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Team Lakay’s Gina Iniong determined to get back into ONE title contention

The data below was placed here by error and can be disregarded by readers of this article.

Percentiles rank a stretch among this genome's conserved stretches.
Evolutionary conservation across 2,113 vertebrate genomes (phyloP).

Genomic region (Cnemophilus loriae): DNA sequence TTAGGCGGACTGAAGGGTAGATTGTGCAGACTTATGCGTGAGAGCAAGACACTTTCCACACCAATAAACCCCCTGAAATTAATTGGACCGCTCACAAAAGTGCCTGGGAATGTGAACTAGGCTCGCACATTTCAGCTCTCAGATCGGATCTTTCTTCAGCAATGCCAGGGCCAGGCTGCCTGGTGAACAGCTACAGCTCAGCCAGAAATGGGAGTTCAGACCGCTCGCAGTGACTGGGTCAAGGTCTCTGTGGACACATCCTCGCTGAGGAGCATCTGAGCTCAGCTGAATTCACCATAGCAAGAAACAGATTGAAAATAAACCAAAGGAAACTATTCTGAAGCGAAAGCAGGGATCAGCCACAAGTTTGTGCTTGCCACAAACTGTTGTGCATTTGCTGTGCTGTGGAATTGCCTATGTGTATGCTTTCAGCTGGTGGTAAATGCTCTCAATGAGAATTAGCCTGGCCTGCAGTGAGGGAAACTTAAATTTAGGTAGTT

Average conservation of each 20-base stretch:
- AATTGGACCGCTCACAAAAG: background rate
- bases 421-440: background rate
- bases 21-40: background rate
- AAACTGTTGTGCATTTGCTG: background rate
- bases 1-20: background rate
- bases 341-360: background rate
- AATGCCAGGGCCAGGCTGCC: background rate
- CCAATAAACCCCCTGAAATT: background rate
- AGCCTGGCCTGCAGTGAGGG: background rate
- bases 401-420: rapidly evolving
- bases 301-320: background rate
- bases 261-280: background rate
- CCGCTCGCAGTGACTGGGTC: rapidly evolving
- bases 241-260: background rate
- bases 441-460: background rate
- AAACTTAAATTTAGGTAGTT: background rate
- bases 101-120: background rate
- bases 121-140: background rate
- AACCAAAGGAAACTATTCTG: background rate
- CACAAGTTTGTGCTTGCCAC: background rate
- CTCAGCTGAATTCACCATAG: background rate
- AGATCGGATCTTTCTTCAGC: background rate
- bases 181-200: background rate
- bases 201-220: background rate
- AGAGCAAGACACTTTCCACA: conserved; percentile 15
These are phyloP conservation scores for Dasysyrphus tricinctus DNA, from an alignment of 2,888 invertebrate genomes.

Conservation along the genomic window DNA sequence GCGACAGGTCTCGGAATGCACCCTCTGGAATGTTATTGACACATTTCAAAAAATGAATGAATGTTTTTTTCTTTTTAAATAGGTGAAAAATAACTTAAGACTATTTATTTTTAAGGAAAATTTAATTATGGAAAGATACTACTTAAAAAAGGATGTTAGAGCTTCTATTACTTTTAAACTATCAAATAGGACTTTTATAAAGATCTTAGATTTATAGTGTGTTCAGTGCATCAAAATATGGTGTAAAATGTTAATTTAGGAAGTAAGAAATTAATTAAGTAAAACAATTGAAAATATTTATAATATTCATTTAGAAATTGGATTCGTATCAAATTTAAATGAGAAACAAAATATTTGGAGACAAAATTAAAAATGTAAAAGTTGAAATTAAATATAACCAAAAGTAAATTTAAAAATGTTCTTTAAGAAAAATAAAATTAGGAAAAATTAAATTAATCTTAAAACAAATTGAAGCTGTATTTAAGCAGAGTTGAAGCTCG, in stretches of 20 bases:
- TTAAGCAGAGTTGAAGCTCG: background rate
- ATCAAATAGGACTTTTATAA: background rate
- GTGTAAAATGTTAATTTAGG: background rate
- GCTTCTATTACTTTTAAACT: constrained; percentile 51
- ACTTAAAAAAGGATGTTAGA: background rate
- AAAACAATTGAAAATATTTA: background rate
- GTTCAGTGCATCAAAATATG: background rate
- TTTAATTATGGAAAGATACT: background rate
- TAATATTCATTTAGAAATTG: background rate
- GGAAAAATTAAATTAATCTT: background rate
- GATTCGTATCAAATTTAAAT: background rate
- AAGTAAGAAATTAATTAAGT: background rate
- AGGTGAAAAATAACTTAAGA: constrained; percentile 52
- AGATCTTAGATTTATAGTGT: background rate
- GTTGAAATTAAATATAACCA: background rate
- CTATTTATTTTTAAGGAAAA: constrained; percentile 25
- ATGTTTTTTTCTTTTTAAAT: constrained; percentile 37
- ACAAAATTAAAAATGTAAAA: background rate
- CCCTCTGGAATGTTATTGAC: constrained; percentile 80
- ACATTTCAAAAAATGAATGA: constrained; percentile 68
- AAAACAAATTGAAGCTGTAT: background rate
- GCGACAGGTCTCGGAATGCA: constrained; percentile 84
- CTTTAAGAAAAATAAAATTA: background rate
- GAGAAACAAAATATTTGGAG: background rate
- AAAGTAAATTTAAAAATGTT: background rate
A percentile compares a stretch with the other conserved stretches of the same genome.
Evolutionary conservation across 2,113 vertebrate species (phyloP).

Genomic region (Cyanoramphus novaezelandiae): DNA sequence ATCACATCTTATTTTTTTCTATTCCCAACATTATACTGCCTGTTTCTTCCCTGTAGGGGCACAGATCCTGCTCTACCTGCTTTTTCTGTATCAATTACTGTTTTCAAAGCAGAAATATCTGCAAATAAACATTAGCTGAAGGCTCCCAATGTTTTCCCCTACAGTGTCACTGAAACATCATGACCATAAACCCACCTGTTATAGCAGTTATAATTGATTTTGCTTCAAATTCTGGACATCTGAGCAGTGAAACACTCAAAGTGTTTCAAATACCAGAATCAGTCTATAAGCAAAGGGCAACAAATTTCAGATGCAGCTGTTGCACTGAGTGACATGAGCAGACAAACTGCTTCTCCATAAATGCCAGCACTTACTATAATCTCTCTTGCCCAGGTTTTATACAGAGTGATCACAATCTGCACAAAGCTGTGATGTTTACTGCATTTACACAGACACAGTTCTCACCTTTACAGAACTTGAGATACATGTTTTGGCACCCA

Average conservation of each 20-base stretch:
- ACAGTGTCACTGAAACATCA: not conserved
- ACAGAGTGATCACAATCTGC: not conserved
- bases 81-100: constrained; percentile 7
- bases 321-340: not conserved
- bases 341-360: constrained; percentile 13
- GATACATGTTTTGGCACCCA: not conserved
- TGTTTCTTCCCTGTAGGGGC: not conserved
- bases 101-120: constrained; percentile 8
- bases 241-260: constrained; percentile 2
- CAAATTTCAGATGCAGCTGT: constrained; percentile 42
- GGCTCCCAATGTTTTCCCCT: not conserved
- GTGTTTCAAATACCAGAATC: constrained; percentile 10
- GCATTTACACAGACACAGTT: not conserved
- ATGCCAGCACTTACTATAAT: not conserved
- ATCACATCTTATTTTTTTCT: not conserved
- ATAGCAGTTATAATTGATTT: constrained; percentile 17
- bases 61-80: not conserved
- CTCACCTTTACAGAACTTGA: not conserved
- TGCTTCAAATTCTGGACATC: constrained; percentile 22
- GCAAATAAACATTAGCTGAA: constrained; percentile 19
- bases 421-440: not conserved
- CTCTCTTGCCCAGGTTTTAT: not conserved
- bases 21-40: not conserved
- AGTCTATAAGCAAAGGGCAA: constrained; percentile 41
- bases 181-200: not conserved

first_imgFilpina dynamo Gina Iniong from Team Lakay. ONE CHAMPIONSHP PHOTOMANILA, Philippines—Watching her stablemates Geje Eustaquio and Joshua Pacio lose their gold in ONE Championship lit up a fire in Gina Iniong and she vowed to win every single fight presented upon her with conviction.Iniog will take her first step towards her personal quest when she takes on Jhin Radzuan in the undercard of ONE: Clash of Legends on Feb. 16 at Impact Arena in Bangkok.ADVERTISEMENT ‘We are too hospitable,’ says Sotto amid SEA Games woes View comments Sports Related Videospowered by AdSparcRead Next PBA: Shorthanded Alaska demolishes Columbian MOST READ PH underwater hockey team aims to make waves in SEA Games PLAY LIST 02:42PH underwater hockey team aims to make waves in SEA Games01:44Philippines marks anniversary of massacre with calls for justice01:19Fire erupts in Barangay Tatalon in Quezon City01:07Trump talks impeachment while meeting NCAA athletes02:49World-class track facilities installed at NCC for SEA Games02:11Trump awards medals to Jon Voight, Alison Krauss Private companies step in to help SEA Games hosting ‘We are too hospitable,’ says Sotto amid SEA Games woes Grace Poe files bill to protect govt teachers from malicious accusationscenter_img Oil plant explodes in Pampanga town Despite her recent struggles, Iniong is determined to put on a show and start off 2019 on the right foot.“I am still hoping to get a shot at the ONE Women’s World atomweight title and fight Angela Lee,” said Iniong. “One of my dreams is to challenge her because I want to be a World champion.”“I am working double hard in training by pushing myself to the limits. I follow my coaches’ advise in every turn. We focus on my weaknesses in training and they gave me a lot of time on my ground game.”ADVERTISEMENT US judge bars Trump’s health insurance rule for immigrants Don’t miss out on the latest news and information. “They can expect an aggressive and determined Gina Iniong. Anything can happen in a fight and I don’t want it to go the judges’ scorecards,” said Iniong (7-4).Pacio was the first of Team Lakay’s World champions to lose his strap when he lost his World strawweight belt to Yosuke Saruta on Jan. 19 while Eustaquio lost his World flyweight championship to Adriano Moraes six days later.FEATURED STORIESSPORTSPrivate companies step in to help SEA Games hostingSPORTSUrgent reply from Philippine ‍football chiefSPORTSPalace wants Cayetano’s PHISGOC Foundation probed over corruption chargesIniong, a six-time Philippine Wushu Champion, was regarded as one of the best atomweights coming up in ONE promotion having won her first matches in the promotion until she lost to Mei Yamaguchi in November of 2017 via unanimous decision.She then went on to split her next two matches winning against Jenny Huang via unanimous decision before losing to Istela Nunes in the same manner in her last fight on July 7, 2018. PDEA chief backs Robredo in revealing ‘discoveries’ on drug war LATEST STORIES SEA Games hosting troubles anger Dutertelast_img read more